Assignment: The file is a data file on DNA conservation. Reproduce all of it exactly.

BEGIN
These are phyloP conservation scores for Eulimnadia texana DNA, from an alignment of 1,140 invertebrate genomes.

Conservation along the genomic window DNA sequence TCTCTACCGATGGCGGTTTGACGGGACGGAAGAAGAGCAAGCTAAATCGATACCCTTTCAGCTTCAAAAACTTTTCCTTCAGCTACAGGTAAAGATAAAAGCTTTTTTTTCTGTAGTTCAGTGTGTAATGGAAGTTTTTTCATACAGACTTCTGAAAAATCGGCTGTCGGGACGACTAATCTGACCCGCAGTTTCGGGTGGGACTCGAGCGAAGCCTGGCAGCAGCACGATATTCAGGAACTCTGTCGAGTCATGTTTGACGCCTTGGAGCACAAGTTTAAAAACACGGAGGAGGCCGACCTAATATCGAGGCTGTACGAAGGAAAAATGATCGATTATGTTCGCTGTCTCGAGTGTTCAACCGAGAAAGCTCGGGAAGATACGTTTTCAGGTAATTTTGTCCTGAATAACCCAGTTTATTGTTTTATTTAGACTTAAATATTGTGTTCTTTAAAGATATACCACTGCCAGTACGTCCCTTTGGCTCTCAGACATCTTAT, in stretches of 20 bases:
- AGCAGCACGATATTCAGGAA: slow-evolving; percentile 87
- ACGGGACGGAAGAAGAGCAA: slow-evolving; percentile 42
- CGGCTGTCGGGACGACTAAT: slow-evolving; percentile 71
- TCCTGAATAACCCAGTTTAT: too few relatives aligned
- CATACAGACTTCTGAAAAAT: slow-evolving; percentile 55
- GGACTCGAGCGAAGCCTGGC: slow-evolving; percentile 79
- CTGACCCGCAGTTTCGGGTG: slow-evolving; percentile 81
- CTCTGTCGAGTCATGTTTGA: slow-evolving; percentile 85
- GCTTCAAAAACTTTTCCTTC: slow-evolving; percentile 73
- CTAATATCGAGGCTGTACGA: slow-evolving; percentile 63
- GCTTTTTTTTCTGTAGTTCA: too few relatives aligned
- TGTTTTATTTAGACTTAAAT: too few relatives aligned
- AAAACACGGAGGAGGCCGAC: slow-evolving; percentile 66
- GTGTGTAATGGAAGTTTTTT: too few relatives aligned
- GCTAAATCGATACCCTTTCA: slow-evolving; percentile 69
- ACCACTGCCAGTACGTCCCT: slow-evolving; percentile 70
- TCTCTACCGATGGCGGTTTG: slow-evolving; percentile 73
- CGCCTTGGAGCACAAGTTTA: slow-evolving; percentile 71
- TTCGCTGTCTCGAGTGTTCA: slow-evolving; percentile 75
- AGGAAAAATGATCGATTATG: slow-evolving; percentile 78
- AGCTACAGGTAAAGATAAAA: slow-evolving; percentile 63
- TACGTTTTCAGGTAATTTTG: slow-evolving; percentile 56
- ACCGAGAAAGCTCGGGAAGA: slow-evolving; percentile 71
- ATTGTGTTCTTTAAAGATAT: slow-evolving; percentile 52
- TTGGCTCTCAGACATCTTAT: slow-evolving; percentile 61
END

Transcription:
These are phyloP conservation scores for Eulimnadia texana DNA, from an alignment of 1,140 invertebrate genomes.

Conservation along the genomic window DNA sequence TCTCTACCGATGGCGGTTTGACGGGACGGAAGAAGAGCAAGCTAAATCGATACCCTTTCAGCTTCAAAAACTTTTCCTTCAGCTACAGGTAAAGATAAAAGCTTTTTTTTCTGTAGTTCAGTGTGTAATGGAAGTTTTTTCATACAGACTTCTGAAAAATCGGCTGTCGGGACGACTAATCTGACCCGCAGTTTCGGGTGGGACTCGAGCGAAGCCTGGCAGCAGCACGATATTCAGGAACTCTGTCGAGTCATGTTTGACGCCTTGGAGCACAAGTTTAAAAACACGGAGGAGGCCGACCTAATATCGAGGCTGTACGAAGGAAAAATGATCGATTATGTTCGCTGTCTCGAGTGTTCAACCGAGAAAGCTCGGGAAGATACGTTTTCAGGTAATTTTGTCCTGAATAACCCAGTTTATTGTTTTATTTAGACTTAAATATTGTGTTCTTTAAAGATATACCACTGCCAGTACGTCCCTTTGGCTCTCAGACATCTTAT, in stretches of 20 bases:
- AGCAGCACGATATTCAGGAA: slow-evolving; percentile 87
- ACGGGACGGAAGAAGAGCAA: slow-evolving; percentile 42
- CGGCTGTCGGGACGACTAAT: slow-evolving; percentile 71
- TCCTGAATAACCCAGTTTAT: too few relatives aligned
- CATACAGACTTCTGAAAAAT: slow-evolving; percentile 55
- GGACTCGAGCGAAGCCTGGC: slow-evolving; percentile 79
- CTGACCCGCAGTTTCGGGTG: slow-evolving; percentile 81
- CTCTGTCGAGTCATGTTTGA: slow-evolving; percentile 85
- GCTTCAAAAACTTTTCCTTC: slow-evolving; percentile 73
- CTAATATCGAGGCTGTACGA: slow-evolving; percentile 63
- GCTTTTTTTTCTGTAGTTCA: too few relatives aligned
- TGTTTTATTTAGACTTAAAT: too few relatives aligned
- AAAACACGGAGGAGGCCGAC: slow-evolving; percentile 66
- GTGTGTAATGGAAGTTTTTT: too few relatives aligned
- GCTAAATCGATACCCTTTCA: slow-evolving; percentile 69
- ACCACTGCCAGTACGTCCCT: slow-evolving; percentile 70
- TCTCTACCGATGGCGGTTTG: slow-evolving; percentile 73
- CGCCTTGGAGCACAAGTTTA: slow-evolving; percentile 71
- TTCGCTGTCTCGAGTGTTCA: slow-evolving; percentile 75
- AGGAAAAATGATCGATTATG: slow-evolving; percentile 78
- AGCTACAGGTAAAGATAAAA: slow-evolving; percentile 63
- TACGTTTTCAGGTAATTTTG: slow-evolving; percentile 56
- ACCGAGAAAGCTCGGGAAGA: slow-evolving; percentile 71
- ATTGTGTTCTTTAAAGATAT: slow-evolving; percentile 52
- TTGGCTCTCAGACATCTTAT: slow-evolving; percentile 61